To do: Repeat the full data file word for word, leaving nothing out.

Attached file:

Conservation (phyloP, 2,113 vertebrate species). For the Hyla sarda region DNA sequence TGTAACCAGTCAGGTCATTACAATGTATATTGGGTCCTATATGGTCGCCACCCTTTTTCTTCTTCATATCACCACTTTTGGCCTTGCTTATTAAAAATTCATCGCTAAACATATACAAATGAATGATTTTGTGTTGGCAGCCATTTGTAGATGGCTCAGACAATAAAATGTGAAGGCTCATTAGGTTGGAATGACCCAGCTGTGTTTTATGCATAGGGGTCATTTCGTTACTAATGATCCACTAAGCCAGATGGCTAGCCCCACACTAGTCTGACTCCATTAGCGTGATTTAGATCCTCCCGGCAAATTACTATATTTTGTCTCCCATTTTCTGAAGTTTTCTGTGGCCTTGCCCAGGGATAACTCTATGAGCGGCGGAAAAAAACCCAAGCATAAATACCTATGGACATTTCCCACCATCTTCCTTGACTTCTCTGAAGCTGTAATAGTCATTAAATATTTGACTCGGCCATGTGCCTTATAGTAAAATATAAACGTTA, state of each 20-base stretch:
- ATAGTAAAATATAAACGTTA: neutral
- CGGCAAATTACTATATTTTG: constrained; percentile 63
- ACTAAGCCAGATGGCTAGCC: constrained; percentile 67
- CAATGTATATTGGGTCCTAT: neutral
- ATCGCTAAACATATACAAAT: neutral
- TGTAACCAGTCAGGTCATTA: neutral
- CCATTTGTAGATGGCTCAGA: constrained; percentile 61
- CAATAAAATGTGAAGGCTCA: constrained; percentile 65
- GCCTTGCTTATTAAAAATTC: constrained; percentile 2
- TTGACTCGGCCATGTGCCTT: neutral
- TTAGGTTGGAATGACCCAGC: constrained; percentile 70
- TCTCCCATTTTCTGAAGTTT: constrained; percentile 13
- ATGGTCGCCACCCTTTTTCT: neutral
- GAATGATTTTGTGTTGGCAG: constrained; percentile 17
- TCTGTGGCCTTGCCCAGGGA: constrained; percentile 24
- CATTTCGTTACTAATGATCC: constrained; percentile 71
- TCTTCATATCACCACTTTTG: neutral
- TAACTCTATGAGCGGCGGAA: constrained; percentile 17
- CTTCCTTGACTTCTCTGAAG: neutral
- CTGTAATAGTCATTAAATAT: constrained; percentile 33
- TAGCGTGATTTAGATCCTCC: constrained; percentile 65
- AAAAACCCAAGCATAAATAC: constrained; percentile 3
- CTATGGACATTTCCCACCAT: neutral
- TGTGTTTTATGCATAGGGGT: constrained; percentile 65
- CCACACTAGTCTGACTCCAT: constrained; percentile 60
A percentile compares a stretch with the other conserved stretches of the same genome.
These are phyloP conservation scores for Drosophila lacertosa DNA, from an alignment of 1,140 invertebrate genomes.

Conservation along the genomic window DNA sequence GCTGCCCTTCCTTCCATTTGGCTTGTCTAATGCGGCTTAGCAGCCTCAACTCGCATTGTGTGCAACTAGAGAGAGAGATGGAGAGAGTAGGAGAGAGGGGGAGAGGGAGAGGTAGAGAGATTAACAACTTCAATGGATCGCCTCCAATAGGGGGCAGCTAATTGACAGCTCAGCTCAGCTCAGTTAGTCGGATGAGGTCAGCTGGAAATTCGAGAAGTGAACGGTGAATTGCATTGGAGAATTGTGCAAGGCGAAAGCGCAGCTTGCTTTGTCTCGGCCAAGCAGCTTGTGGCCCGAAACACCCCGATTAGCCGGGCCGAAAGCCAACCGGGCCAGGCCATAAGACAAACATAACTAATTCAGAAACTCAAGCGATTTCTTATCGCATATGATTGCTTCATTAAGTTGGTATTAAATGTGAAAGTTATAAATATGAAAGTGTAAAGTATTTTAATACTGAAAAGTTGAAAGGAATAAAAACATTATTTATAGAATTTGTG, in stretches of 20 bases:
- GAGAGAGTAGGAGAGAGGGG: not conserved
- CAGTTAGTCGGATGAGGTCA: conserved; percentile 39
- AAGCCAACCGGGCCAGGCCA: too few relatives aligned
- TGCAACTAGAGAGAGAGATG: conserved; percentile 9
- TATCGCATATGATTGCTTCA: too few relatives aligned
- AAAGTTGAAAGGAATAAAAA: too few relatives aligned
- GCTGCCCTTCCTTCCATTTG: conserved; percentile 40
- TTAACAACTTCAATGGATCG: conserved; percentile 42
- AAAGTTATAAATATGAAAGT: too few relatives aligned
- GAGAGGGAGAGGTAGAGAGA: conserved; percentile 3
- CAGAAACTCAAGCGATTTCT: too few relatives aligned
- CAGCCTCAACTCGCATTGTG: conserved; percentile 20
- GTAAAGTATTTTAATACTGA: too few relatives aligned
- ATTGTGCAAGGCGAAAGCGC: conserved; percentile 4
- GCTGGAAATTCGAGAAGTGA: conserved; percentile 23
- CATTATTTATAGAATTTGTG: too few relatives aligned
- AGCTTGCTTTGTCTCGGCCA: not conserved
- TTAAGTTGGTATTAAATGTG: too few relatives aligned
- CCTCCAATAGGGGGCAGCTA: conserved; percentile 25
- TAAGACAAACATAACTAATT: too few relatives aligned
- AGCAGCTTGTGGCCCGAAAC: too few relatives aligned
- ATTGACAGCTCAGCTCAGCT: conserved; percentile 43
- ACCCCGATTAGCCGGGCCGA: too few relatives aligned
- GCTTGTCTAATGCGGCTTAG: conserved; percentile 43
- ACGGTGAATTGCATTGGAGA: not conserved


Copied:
Conservation (phyloP, 2,113 vertebrate species). For the Hyla sarda region DNA sequence TGTAACCAGTCAGGTCATTACAATGTATATTGGGTCCTATATGGTCGCCACCCTTTTTCTTCTTCATATCACCACTTTTGGCCTTGCTTATTAAAAATTCATCGCTAAACATATACAAATGAATGATTTTGTGTTGGCAGCCATTTGTAGATGGCTCAGACAATAAAATGTGAAGGCTCATTAGGTTGGAATGACCCAGCTGTGTTTTATGCATAGGGGTCATTTCGTTACTAATGATCCACTAAGCCAGATGGCTAGCCCCACACTAGTCTGACTCCATTAGCGTGATTTAGATCCTCCCGGCAAATTACTATATTTTGTCTCCCATTTTCTGAAGTTTTCTGTGGCCTTGCCCAGGGATAACTCTATGAGCGGCGGAAAAAAACCCAAGCATAAATACCTATGGACATTTCCCACCATCTTCCTTGACTTCTCTGAAGCTGTAATAGTCATTAAATATTTGACTCGGCCATGTGCCTTATAGTAAAATATAAACGTTA, state of each 20-base stretch:
- ATAGTAAAATATAAACGTTA: neutral
- CGGCAAATTACTATATTTTG: constrained; percentile 63
- ACTAAGCCAGATGGCTAGCC: constrained; percentile 67
- CAATGTATATTGGGTCCTAT: neutral
- ATCGCTAAACATATACAAAT: neutral
- TGTAACCAGTCAGGTCATTA: neutral
- CCATTTGTAGATGGCTCAGA: constrained; percentile 61
- CAATAAAATGTGAAGGCTCA: constrained; percentile 65
- GCCTTGCTTATTAAAAATTC: constrained; percentile 2
- TTGACTCGGCCATGTGCCTT: neutral
- TTAGGTTGGAATGACCCAGC: constrained; percentile 70
- TCTCCCATTTTCTGAAGTTT: constrained; percentile 13
- ATGGTCGCCACCCTTTTTCT: neutral
- GAATGATTTTGTGTTGGCAG: constrained; percentile 17
- TCTGTGGCCTTGCCCAGGGA: constrained; percentile 24
- CATTTCGTTACTAATGATCC: constrained; percentile 71
- TCTTCATATCACCACTTTTG: neutral
- TAACTCTATGAGCGGCGGAA: constrained; percentile 17
- CTTCCTTGACTTCTCTGAAG: neutral
- CTGTAATAGTCATTAAATAT: constrained; percentile 33
- TAGCGTGATTTAGATCCTCC: constrained; percentile 65
- AAAAACCCAAGCATAAATAC: constrained; percentile 3
- CTATGGACATTTCCCACCAT: neutral
- TGTGTTTTATGCATAGGGGT: constrained; percentile 65
- CCACACTAGTCTGACTCCAT: constrained; percentile 60
A percentile compares a stretch with the other conserved stretches of the same genome.
These are phyloP conservation scores for Drosophila lacertosa DNA, from an alignment of 1,140 invertebrate genomes.

Conservation along the genomic window DNA sequence GCTGCCCTTCCTTCCATTTGGCTTGTCTAATGCGGCTTAGCAGCCTCAACTCGCATTGTGTGCAACTAGAGAGAGAGATGGAGAGAGTAGGAGAGAGGGGGAGAGGGAGAGGTAGAGAGATTAACAACTTCAATGGATCGCCTCCAATAGGGGGCAGCTAATTGACAGCTCAGCTCAGCTCAGTTAGTCGGATGAGGTCAGCTGGAAATTCGAGAAGTGAACGGTGAATTGCATTGGAGAATTGTGCAAGGCGAAAGCGCAGCTTGCTTTGTCTCGGCCAAGCAGCTTGTGGCCCGAAACACCCCGATTAGCCGGGCCGAAAGCCAACCGGGCCAGGCCATAAGACAAACATAACTAATTCAGAAACTCAAGCGATTTCTTATCGCATATGATTGCTTCATTAAGTTGGTATTAAATGTGAAAGTTATAAATATGAAAGTGTAAAGTATTTTAATACTGAAAAGTTGAAAGGAATAAAAACATTATTTATAGAATTTGTG, in stretches of 20 bases:
- GAGAGAGTAGGAGAGAGGGG: not conserved
- CAGTTAGTCGGATGAGGTCA: conserved; percentile 39
- AAGCCAACCGGGCCAGGCCA: too few relatives aligned
- TGCAACTAGAGAGAGAGATG: conserved; percentile 9
- TATCGCATATGATTGCTTCA: too few relatives aligned
- AAAGTTGAAAGGAATAAAAA: too few relatives aligned
- GCTGCCCTTCCTTCCATTTG: conserved; percentile 40
- TTAACAACTTCAATGGATCG: conserved; percentile 42
- AAAGTTATAAATATGAAAGT: too few relatives aligned
- GAGAGGGAGAGGTAGAGAGA: conserved; percentile 3
- CAGAAACTCAAGCGATTTCT: too few relatives aligned
- CAGCCTCAACTCGCATTGTG: conserved; percentile 20
- GTAAAGTATTTTAATACTGA: too few relatives aligned
- ATTGTGCAAGGCGAAAGCGC: conserved; percentile 4
- GCTGGAAATTCGAGAAGTGA: conserved; percentile 23
- CATTATTTATAGAATTTGTG: too few relatives aligned
- AGCTTGCTTTGTCTCGGCCA: not conserved
- TTAAGTTGGTATTAAATGTG: too few relatives aligned
- CCTCCAATAGGGGGCAGCTA: conserved; percentile 25
- TAAGACAAACATAACTAATT: too few relatives aligned
- AGCAGCTTGTGGCCCGAAAC: too few relatives aligned
- ATTGACAGCTCAGCTCAGCT: conserved; percentile 43
- ACCCCGATTAGCCGGGCCGA: too few relatives aligned
- GCTTGTCTAATGCGGCTTAG: conserved; percentile 43
- ACGGTGAATTGCATTGGAGA: not conserved